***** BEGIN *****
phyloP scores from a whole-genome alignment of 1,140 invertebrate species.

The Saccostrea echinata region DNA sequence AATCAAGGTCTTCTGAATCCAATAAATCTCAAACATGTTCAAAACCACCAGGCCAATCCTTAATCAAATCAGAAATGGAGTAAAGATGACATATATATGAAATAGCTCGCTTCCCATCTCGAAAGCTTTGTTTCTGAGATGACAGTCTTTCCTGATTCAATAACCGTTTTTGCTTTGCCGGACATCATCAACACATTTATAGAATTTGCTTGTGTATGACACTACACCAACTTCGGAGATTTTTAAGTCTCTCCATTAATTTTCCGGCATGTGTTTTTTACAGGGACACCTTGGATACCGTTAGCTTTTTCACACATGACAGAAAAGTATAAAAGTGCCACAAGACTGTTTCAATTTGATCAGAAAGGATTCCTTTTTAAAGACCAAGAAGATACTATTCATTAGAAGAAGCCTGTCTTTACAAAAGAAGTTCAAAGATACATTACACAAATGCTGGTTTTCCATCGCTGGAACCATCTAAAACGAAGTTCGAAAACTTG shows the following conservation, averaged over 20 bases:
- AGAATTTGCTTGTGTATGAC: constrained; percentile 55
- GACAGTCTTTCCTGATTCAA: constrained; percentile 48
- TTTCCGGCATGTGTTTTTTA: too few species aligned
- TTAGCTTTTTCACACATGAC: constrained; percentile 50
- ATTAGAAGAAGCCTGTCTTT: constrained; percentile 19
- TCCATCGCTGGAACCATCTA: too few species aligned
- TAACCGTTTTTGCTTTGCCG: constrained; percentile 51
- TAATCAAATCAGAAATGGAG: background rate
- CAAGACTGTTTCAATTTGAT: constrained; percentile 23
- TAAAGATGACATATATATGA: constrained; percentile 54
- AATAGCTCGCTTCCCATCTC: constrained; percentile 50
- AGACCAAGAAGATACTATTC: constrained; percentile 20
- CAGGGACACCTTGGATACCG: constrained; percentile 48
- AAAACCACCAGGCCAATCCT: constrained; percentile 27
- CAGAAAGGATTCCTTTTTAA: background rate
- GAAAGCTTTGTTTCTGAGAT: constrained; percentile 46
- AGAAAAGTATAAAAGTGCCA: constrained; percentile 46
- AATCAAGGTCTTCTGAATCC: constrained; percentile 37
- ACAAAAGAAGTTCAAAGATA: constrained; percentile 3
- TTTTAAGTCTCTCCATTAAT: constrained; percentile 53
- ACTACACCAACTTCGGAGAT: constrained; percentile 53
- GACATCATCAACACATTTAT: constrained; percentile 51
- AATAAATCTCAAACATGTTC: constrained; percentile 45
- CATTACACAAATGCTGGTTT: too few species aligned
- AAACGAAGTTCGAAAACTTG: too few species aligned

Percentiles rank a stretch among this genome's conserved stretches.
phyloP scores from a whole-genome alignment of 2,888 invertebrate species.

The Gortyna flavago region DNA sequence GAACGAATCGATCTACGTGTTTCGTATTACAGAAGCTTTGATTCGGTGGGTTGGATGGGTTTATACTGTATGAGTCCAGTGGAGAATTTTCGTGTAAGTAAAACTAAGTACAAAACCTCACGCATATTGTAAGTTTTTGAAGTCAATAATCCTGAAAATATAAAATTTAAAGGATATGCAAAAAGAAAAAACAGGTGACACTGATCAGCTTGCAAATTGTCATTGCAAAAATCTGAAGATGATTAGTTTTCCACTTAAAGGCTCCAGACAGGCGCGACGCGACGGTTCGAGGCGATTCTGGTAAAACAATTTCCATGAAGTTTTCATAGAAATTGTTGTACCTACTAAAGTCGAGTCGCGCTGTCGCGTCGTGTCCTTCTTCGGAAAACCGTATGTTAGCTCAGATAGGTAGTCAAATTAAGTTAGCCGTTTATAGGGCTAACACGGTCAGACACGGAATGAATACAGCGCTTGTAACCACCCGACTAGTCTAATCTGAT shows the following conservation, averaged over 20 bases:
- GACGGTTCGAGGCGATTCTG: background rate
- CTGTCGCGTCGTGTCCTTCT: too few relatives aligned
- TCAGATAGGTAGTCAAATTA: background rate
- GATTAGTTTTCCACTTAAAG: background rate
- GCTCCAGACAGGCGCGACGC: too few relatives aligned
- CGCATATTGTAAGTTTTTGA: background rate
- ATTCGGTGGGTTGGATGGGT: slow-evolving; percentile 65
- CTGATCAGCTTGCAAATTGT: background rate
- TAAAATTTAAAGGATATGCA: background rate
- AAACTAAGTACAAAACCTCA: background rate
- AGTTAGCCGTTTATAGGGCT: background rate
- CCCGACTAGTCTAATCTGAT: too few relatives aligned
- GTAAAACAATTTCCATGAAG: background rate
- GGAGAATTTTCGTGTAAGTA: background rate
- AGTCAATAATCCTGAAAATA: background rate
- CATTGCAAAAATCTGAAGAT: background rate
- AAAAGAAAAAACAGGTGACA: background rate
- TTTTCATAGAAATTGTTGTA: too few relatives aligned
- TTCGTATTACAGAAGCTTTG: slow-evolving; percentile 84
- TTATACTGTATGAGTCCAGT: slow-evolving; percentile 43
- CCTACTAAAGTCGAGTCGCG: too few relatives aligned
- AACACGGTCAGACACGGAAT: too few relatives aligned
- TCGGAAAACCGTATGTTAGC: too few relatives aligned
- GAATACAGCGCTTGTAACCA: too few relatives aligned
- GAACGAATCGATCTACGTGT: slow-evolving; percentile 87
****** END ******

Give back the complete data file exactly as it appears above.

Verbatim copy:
phyloP scores from a whole-genome alignment of 1,140 invertebrate species.

The Saccostrea echinata region DNA sequence AATCAAGGTCTTCTGAATCCAATAAATCTCAAACATGTTCAAAACCACCAGGCCAATCCTTAATCAAATCAGAAATGGAGTAAAGATGACATATATATGAAATAGCTCGCTTCCCATCTCGAAAGCTTTGTTTCTGAGATGACAGTCTTTCCTGATTCAATAACCGTTTTTGCTTTGCCGGACATCATCAACACATTTATAGAATTTGCTTGTGTATGACACTACACCAACTTCGGAGATTTTTAAGTCTCTCCATTAATTTTCCGGCATGTGTTTTTTACAGGGACACCTTGGATACCGTTAGCTTTTTCACACATGACAGAAAAGTATAAAAGTGCCACAAGACTGTTTCAATTTGATCAGAAAGGATTCCTTTTTAAAGACCAAGAAGATACTATTCATTAGAAGAAGCCTGTCTTTACAAAAGAAGTTCAAAGATACATTACACAAATGCTGGTTTTCCATCGCTGGAACCATCTAAAACGAAGTTCGAAAACTTG shows the following conservation, averaged over 20 bases:
- AGAATTTGCTTGTGTATGAC: constrained; percentile 55
- GACAGTCTTTCCTGATTCAA: constrained; percentile 48
- TTTCCGGCATGTGTTTTTTA: too few species aligned
- TTAGCTTTTTCACACATGAC: constrained; percentile 50
- ATTAGAAGAAGCCTGTCTTT: constrained; percentile 19
- TCCATCGCTGGAACCATCTA: too few species aligned
- TAACCGTTTTTGCTTTGCCG: constrained; percentile 51
- TAATCAAATCAGAAATGGAG: background rate
- CAAGACTGTTTCAATTTGAT: constrained; percentile 23
- TAAAGATGACATATATATGA: constrained; percentile 54
- AATAGCTCGCTTCCCATCTC: constrained; percentile 50
- AGACCAAGAAGATACTATTC: constrained; percentile 20
- CAGGGACACCTTGGATACCG: constrained; percentile 48
- AAAACCACCAGGCCAATCCT: constrained; percentile 27
- CAGAAAGGATTCCTTTTTAA: background rate
- GAAAGCTTTGTTTCTGAGAT: constrained; percentile 46
- AGAAAAGTATAAAAGTGCCA: constrained; percentile 46
- AATCAAGGTCTTCTGAATCC: constrained; percentile 37
- ACAAAAGAAGTTCAAAGATA: constrained; percentile 3
- TTTTAAGTCTCTCCATTAAT: constrained; percentile 53
- ACTACACCAACTTCGGAGAT: constrained; percentile 53
- GACATCATCAACACATTTAT: constrained; percentile 51
- AATAAATCTCAAACATGTTC: constrained; percentile 45
- CATTACACAAATGCTGGTTT: too few species aligned
- AAACGAAGTTCGAAAACTTG: too few species aligned

Percentiles rank a stretch among this genome's conserved stretches.
phyloP scores from a whole-genome alignment of 2,888 invertebrate species.

The Gortyna flavago region DNA sequence GAACGAATCGATCTACGTGTTTCGTATTACAGAAGCTTTGATTCGGTGGGTTGGATGGGTTTATACTGTATGAGTCCAGTGGAGAATTTTCGTGTAAGTAAAACTAAGTACAAAACCTCACGCATATTGTAAGTTTTTGAAGTCAATAATCCTGAAAATATAAAATTTAAAGGATATGCAAAAAGAAAAAACAGGTGACACTGATCAGCTTGCAAATTGTCATTGCAAAAATCTGAAGATGATTAGTTTTCCACTTAAAGGCTCCAGACAGGCGCGACGCGACGGTTCGAGGCGATTCTGGTAAAACAATTTCCATGAAGTTTTCATAGAAATTGTTGTACCTACTAAAGTCGAGTCGCGCTGTCGCGTCGTGTCCTTCTTCGGAAAACCGTATGTTAGCTCAGATAGGTAGTCAAATTAAGTTAGCCGTTTATAGGGCTAACACGGTCAGACACGGAATGAATACAGCGCTTGTAACCACCCGACTAGTCTAATCTGAT shows the following conservation, averaged over 20 bases:
- GACGGTTCGAGGCGATTCTG: background rate
- CTGTCGCGTCGTGTCCTTCT: too few relatives aligned
- TCAGATAGGTAGTCAAATTA: background rate
- GATTAGTTTTCCACTTAAAG: background rate
- GCTCCAGACAGGCGCGACGC: too few relatives aligned
- CGCATATTGTAAGTTTTTGA: background rate
- ATTCGGTGGGTTGGATGGGT: slow-evolving; percentile 65
- CTGATCAGCTTGCAAATTGT: background rate
- TAAAATTTAAAGGATATGCA: background rate
- AAACTAAGTACAAAACCTCA: background rate
- AGTTAGCCGTTTATAGGGCT: background rate
- CCCGACTAGTCTAATCTGAT: too few relatives aligned
- GTAAAACAATTTCCATGAAG: background rate
- GGAGAATTTTCGTGTAAGTA: background rate
- AGTCAATAATCCTGAAAATA: background rate
- CATTGCAAAAATCTGAAGAT: background rate
- AAAAGAAAAAACAGGTGACA: background rate
- TTTTCATAGAAATTGTTGTA: too few relatives aligned
- TTCGTATTACAGAAGCTTTG: slow-evolving; percentile 84
- TTATACTGTATGAGTCCAGT: slow-evolving; percentile 43
- CCTACTAAAGTCGAGTCGCG: too few relatives aligned
- AACACGGTCAGACACGGAAT: too few relatives aligned
- TCGGAAAACCGTATGTTAGC: too few relatives aligned
- GAATACAGCGCTTGTAACCA: too few relatives aligned
- GAACGAATCGATCTACGTGT: slow-evolving; percentile 87